It’s impossible to miss the headlines this week: the UK’s GDP fell by a historic 20.4% in the second quarter of this year and we’re officially in the biggest recession on record.
Those are big attention-grabbing headlines, and of course there’s cause for concern, but should you really be that worried?
I posit no. And here’s why.
First, we reached the bottom in April.
You may remember how GDP figures made similar record-breaking headlines back in June.
The Office for National Statistics (ONS) had just released the figures for April and the monthly GDP figures fell by 20.4%. It dragged the quarterly figure (from February to April) down to 10.4%.
I wrote then that April was looking particularly glum because of the lockdown – many sectors of the economy were forced to shut down – and predicted that we would see it in May and June’s GDP numbers.
Indeed, when July rolled around and May’s GDP figures were released, we saw a slight increase of 1.8% in the monthly GDP figures. But, clearly, it’s still far below pre-Covid levels which means the quarterly GDP was dragged down to 19.1% (March to May).
Now, when you look at June’s monthly GDP figure, it’s actually gone up by 8.7% – a significant increase. We are now above the monthly GDP figure for January 2010, the start of the recovery from the last recession.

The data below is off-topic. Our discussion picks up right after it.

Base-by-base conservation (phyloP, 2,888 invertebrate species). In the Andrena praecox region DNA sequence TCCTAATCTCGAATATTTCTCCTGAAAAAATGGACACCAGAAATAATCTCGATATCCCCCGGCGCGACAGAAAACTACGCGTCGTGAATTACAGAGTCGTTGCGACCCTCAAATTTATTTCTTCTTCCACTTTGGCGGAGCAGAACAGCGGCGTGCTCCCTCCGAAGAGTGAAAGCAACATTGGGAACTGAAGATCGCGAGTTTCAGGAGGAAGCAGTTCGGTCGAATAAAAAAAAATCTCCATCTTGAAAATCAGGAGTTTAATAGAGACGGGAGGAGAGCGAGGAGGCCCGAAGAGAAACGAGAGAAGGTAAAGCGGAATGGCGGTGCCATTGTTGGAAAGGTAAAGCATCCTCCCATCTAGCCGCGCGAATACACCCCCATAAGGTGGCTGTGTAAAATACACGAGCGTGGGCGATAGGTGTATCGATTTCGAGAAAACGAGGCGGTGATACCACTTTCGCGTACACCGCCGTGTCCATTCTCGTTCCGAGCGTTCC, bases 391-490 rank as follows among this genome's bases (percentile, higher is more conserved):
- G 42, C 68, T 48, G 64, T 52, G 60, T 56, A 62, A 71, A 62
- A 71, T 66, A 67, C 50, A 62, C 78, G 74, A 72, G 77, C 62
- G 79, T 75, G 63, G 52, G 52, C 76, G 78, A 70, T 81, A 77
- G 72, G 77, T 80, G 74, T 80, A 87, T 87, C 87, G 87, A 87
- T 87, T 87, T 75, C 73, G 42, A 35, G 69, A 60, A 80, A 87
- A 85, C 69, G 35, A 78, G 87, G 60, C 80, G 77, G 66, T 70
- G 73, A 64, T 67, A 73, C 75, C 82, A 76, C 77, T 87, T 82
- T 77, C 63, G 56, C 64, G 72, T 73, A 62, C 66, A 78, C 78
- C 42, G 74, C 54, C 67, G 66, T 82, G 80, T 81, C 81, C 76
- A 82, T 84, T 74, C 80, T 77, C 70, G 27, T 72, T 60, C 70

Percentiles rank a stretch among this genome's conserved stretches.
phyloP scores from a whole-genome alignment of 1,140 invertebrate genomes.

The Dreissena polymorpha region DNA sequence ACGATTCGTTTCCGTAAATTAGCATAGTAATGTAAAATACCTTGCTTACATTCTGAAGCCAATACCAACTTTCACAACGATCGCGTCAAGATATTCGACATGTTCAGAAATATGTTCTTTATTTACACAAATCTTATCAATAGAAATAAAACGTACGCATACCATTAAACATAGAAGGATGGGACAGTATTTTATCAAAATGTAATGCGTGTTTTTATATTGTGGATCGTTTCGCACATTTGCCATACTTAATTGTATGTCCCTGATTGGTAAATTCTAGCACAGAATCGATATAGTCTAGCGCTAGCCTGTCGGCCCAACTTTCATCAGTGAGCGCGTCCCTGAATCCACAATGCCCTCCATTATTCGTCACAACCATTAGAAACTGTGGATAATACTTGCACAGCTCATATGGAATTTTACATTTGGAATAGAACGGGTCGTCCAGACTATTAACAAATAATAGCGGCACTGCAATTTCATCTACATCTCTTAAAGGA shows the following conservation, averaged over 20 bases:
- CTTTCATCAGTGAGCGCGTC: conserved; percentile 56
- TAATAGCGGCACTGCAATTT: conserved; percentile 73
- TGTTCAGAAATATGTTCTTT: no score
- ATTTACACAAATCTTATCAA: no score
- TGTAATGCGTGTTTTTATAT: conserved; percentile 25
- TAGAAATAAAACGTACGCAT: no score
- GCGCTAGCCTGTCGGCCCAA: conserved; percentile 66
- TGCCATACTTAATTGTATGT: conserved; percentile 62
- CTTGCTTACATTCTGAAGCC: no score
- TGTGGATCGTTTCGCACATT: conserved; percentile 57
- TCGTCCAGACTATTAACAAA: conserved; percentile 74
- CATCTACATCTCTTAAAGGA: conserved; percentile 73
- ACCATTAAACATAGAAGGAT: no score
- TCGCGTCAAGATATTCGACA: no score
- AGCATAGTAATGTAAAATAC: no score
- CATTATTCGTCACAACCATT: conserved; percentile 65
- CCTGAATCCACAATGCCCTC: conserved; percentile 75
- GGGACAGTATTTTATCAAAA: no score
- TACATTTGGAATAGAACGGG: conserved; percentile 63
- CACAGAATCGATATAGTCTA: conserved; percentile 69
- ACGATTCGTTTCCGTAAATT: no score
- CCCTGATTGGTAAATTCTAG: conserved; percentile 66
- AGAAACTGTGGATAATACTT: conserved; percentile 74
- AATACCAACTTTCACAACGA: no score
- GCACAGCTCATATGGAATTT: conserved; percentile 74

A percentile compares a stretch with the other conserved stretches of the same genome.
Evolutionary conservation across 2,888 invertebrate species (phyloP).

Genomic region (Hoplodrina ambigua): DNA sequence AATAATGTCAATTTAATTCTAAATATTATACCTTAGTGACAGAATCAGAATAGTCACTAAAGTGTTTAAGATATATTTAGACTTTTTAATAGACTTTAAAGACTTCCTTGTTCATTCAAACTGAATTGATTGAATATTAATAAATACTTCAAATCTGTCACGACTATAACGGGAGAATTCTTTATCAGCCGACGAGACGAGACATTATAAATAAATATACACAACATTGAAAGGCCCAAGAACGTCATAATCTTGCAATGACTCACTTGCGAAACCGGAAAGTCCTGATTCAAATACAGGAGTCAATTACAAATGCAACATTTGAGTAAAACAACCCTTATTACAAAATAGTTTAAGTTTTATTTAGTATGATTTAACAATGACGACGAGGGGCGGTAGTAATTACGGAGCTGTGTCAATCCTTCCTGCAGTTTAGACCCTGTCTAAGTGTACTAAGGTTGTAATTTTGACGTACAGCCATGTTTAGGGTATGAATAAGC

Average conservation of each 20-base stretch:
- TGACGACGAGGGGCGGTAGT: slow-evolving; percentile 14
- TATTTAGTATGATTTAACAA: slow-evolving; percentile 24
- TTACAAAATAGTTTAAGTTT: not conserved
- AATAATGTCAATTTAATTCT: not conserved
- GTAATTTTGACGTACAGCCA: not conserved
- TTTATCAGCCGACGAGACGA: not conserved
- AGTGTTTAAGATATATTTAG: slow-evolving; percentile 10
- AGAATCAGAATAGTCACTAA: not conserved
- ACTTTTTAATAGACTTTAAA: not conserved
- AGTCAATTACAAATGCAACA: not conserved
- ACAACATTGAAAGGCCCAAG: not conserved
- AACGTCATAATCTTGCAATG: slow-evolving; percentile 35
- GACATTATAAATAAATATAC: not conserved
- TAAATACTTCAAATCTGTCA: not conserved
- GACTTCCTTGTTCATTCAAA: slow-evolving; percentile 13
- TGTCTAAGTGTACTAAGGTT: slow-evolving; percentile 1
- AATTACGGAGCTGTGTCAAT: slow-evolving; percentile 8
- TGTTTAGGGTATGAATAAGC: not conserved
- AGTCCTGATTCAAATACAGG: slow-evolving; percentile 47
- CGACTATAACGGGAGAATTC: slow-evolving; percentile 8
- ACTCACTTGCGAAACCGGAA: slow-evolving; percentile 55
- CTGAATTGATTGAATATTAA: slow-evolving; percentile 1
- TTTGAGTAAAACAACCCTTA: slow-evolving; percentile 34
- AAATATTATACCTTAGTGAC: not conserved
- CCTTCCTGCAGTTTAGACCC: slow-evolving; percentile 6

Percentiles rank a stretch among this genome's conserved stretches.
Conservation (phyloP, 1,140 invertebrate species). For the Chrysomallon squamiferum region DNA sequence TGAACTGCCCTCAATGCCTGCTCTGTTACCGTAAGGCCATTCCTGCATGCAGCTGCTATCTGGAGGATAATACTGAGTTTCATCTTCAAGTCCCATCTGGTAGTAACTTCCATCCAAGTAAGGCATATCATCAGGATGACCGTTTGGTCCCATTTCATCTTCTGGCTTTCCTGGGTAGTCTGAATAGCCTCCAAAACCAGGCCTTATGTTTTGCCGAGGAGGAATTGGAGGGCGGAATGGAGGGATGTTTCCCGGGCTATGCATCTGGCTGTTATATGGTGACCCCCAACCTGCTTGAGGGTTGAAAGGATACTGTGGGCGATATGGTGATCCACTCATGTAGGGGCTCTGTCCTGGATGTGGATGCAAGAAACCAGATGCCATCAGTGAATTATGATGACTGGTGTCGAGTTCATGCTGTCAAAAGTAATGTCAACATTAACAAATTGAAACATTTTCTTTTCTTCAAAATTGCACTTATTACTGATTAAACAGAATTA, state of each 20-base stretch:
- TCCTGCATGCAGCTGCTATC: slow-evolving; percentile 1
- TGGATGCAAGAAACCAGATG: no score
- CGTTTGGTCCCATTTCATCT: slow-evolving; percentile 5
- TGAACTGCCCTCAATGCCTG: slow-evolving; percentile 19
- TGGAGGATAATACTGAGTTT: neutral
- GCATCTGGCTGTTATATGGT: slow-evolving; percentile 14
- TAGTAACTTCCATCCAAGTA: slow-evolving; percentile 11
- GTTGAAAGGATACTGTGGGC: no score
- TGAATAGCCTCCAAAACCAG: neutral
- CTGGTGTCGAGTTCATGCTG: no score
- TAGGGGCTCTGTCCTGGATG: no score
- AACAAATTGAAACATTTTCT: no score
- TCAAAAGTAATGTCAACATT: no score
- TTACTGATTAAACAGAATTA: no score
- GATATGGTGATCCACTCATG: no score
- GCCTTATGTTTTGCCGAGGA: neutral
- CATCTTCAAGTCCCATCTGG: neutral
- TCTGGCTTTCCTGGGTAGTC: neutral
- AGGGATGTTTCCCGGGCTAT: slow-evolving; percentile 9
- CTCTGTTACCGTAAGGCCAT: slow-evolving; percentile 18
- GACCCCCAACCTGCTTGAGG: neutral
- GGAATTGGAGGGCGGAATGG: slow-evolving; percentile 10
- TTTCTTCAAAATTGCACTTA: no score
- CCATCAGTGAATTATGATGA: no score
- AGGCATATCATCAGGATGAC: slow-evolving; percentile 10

The quarterly GDP figure (April to June) continues to be low of course, because life had basically stalled for two months out of the three.
Second, there are good indicators of growth all round.
Retail sales, for example, has seen significant growth in June after the lockdown eased. And early indicators from the likes of Barclaycard show the recovery is even better in July. The number of people working is still low, but the number of jobs available has gone up (more in the second story below). Finally, we see it in the apparent boom of the housing market.
Of course, monthly GDP levels haven’t returned to pre-Covid levels – but then life hasn’t returned to pre-Covid levels either.
As for the recession, well a recession is technically defined as two consecutive quarters of falling GDP. If we continue on this upward trajectory, we may be out of the technical recession sooner than you might think.
What it means for you…
The UK economy is recovering. I’m not saying it’s going to be fast – it’s going to take time, and a lot of people will struggle during that time, but people are also resilient. I think it will be a sharp V-shaped recovery for the summer months and then the recovery rate will slow when we get to autumn.
The exception to this scenario, however, is if there’s a massive second wave and we have to go into full lockdown again.
The use of local lockdowns makes it clear that the government doesn’t want to return to a full lockdown. And they’ve become much more aggressive in tackling coronavirus in the last couple of months, compared to when the pandemic first reached our shores, so I think it’s unlikely a full lockdown will return – though of course not impossible.
If you’ve already made preparations – have an emergency fund, got your CV sorted, brushed up on your skills etc – then just live your life like you normally would. If anything, that will help you and the economy more than just worrying about it.